Nearly a hundred years ago, however, mention of the name "Swope" would instantly summon conversations about a string of mysterious deaths in the Swope family.  On October 3, 1909, just two days after the unexpected death of the executor of Swope's will, Thomas Swope himself died of an apparent "cerebral hemorrhage."  Two months later, typhoid fever took the life of Swope's nephew. 

Dr. Bennett Clark Hyde, the Swope family's physician, came under suspicion for the mysterious deaths.  Dr. Hyde was the respected, but widely resented, president of the Jackson County Medical Society.  He also had married Thomas Swope's niece some time before the deaths.  As a confirmed bachelor, Swope had no children of his own, a fact which placed Dr. Hyde in line for a share of the inheritance of Swope's fortune of $3.5 million.  Prosecuting attorney James A. Reed therefore had little trouble establishing a motive. 

Evidence against Dr. Hyde also seemed abundant.  Investigators revealed that Hyde had purchased cyanide capsules just days before Swope's death.  Surviving witnesses in the family likewise testified that Hyde had given Swope a pill just before his sudden death.  Hyde had also purchased typhoid samples shortly before the outbreak of that disease in the Swope mansion.  Consistent with the growing conspiracy theory, the Hyde family had avoided infection even though most of the Swope family fell ill.  A jury accordingly convicted Dr. Hyde for murder on May 16, 1910. 

As in modern times, however, a legal defense team supported by extensive financial resources could hold a great deal of sway in court.  Dr. Hyde's wife, Francis Hyde, paid for an appeals process that resulted in the overturning of the first trial's verdict by the Missouri Supreme Court.  A mistrial ensued, and the jury failed to convict Hyde in a third trial.  The evidence against Hyde seemed conclusive on the surface, but ultimately the courts ruled that it was merely circumstantial evidence that did not prove his guilt.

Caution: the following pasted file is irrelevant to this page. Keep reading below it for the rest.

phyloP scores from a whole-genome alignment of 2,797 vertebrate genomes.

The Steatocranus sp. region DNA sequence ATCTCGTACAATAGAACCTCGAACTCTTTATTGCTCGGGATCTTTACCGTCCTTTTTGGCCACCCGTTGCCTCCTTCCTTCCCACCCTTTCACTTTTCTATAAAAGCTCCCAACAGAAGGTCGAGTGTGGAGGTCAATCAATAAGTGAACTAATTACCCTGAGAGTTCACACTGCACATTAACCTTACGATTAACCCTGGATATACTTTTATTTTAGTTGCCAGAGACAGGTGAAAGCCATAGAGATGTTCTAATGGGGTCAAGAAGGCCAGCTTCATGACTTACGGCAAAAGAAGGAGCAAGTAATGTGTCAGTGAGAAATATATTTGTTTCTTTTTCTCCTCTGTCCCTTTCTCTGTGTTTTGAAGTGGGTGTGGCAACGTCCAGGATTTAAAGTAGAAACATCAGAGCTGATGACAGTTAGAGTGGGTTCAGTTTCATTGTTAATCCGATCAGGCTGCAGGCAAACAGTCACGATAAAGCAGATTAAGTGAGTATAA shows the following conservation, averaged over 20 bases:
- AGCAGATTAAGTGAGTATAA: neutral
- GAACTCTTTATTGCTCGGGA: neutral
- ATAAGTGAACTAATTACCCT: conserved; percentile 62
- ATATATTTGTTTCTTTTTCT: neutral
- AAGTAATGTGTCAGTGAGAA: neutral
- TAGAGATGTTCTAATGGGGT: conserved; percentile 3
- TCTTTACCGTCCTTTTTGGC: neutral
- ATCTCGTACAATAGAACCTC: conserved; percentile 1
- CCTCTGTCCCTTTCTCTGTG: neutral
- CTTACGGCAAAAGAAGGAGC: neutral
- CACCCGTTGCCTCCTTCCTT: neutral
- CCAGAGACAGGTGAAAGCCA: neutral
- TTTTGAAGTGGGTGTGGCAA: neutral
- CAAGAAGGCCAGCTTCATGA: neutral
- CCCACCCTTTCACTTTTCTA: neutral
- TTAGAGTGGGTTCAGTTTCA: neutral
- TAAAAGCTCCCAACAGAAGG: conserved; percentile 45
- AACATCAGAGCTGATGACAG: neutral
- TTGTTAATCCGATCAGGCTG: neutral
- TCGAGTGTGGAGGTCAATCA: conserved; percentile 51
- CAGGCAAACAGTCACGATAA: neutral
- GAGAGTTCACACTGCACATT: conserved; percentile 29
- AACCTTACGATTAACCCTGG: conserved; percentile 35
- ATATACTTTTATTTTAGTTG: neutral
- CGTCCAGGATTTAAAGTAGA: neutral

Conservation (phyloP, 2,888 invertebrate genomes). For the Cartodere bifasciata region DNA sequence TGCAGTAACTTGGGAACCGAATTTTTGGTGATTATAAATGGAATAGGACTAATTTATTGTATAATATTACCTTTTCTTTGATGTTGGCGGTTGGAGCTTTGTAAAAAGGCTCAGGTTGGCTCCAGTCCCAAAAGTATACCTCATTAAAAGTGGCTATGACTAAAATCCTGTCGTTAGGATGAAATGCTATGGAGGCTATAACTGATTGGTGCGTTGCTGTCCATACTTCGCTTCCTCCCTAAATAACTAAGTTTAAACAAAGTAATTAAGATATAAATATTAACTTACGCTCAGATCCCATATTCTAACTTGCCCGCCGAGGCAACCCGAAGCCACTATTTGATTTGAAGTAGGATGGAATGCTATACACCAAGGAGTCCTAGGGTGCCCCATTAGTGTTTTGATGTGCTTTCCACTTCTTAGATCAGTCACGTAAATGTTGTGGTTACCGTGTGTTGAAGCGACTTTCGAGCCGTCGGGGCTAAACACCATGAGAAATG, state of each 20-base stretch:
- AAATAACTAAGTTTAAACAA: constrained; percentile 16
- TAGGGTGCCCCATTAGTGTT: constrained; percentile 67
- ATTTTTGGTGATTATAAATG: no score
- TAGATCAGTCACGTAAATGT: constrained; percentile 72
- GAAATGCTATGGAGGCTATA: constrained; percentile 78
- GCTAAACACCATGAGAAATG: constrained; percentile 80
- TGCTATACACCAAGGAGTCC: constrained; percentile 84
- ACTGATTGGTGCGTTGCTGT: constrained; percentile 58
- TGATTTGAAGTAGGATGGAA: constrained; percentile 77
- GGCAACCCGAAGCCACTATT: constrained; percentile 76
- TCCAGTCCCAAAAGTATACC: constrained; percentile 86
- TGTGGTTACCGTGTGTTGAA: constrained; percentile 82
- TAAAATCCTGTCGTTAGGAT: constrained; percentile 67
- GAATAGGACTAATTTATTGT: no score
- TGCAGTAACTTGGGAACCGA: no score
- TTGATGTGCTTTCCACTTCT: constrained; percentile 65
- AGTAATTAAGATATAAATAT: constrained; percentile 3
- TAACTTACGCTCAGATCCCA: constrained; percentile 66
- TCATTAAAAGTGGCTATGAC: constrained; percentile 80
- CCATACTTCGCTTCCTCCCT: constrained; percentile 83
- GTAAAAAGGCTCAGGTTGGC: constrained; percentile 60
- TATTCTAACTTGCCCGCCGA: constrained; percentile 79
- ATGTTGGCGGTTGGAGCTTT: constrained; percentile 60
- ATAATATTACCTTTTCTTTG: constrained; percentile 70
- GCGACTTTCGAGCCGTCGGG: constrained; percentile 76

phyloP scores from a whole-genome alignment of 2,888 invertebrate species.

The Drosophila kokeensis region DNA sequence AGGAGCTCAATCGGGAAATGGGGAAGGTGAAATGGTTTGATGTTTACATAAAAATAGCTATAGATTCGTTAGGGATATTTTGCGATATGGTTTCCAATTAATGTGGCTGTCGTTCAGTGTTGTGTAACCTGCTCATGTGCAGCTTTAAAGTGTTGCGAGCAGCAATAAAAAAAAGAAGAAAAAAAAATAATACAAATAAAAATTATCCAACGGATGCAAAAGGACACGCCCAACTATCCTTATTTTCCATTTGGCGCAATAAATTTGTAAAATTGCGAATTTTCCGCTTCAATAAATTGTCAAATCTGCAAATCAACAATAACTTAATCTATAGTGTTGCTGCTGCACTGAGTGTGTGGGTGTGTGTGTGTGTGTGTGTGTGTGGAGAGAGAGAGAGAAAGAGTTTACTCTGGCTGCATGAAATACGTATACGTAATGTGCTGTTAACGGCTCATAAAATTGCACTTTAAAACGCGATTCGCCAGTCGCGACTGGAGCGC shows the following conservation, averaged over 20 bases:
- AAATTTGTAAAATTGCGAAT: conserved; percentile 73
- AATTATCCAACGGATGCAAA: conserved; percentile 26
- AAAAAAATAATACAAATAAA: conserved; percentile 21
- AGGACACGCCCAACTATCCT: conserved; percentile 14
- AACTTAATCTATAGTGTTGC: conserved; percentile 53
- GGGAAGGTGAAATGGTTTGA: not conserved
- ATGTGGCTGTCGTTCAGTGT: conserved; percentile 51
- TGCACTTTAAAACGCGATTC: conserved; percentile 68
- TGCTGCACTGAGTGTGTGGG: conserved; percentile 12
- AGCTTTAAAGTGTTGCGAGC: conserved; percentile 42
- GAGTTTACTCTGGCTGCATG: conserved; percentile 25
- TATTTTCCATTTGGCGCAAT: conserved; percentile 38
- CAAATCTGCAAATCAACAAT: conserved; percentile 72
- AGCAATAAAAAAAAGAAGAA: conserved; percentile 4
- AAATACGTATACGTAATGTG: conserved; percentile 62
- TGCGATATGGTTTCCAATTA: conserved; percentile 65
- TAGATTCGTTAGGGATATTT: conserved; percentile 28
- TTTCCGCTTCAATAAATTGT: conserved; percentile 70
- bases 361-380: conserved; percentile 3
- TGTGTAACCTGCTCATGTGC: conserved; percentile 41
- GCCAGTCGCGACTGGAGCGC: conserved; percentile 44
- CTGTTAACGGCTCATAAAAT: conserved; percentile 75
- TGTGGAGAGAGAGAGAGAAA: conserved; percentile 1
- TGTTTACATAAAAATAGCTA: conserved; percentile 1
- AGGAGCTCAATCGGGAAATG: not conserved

After seven years of court battles, Bennett Clark Hyde was legally cleared of suspicion in the murders.  Public suspicion proved harder to subdue.  The trials had ruined Hyde's career, and he eventually divorced Francis Hyde.  In 1934, Dr. Hyde died without ever confessing to the crimes, leaving the people of Kansas City to wonder what really happened in the Swope mansion in 1909.


Thomas Hunton Swope (1827–1909) was a real estate magnate and philanthropist in Kansas City, Missouri.

Born in Kentucky on October 21, 1827, Thomas Swope was a Yale graduate with money to invest when he came west in 1855 as the Kansas Territory opened. By age 30, Colonel Swope was a wealthy man, due largely to his early downtown real estate investments. In 1896, the seventy year old Swope gave Kansas City one of the largest municipal parks in America. Swope Park, 1,350 acres (5.5 km2) rolling wooded lying four miles (6 km) southeast of town, made his name famous.

But Swope’s name is perhaps more famous for the mysterious circumstances surrounding his sudden illness and demise than for his incredible gift to Kansas City. Swope was known to be mild-mannered and self-conscious, and was a lifelong bachelor. He lived alone until later in life when he moved into the turreted red brick mansion of his late brother in Independence, Missouri. From his sister-in-law’s house, home to seven nieces and nephews, the frugal millionaire commuted daily by streetcar to his downtown Kansas City office in the New England Life building until the month before his death.

Swope’s last days were preoccupied with how best to bestow his wealth. His real estate alone was worth three and a half million dollars. Usually given to self-doctoring, in his last days Swope allowed himself to be treated by Dr. Bennett Clark Hyde, who had married one of his young nieces. On October 3, 1909, just 18 days short of his 82nd birthday, Col. Swope died suddenly in his sister-in-law’s home with Dr. Hyde in attendance, the aftermath of a perplexing, brief and violent illness. Swope's body lay in state at the Public Library where thousands of mourners paid their respects. Until a tomb could be prepared in Swope Park where he had requested burial, he lay in a holding vault.

Three months after Swope's death, Dr. Hyde came under suspicion and was charged with murder by strychnine poisoning in “a plot for money.” Swope’s body was exhumed and an autopsy performed. Three trials, seven years and a quarter of a million dollars later, Hyde was freed, his suspected guilt never proven.

Eight and a half years after his death, Col. Thomas Swope was laid to rest in Swope Park. On April 8, 1918 he was buried high on a hill amid a forest of trees, overlooking his gift to Kansas City. There he lies beneath a Greek temple of white granite, guarded by a pair of stone lions.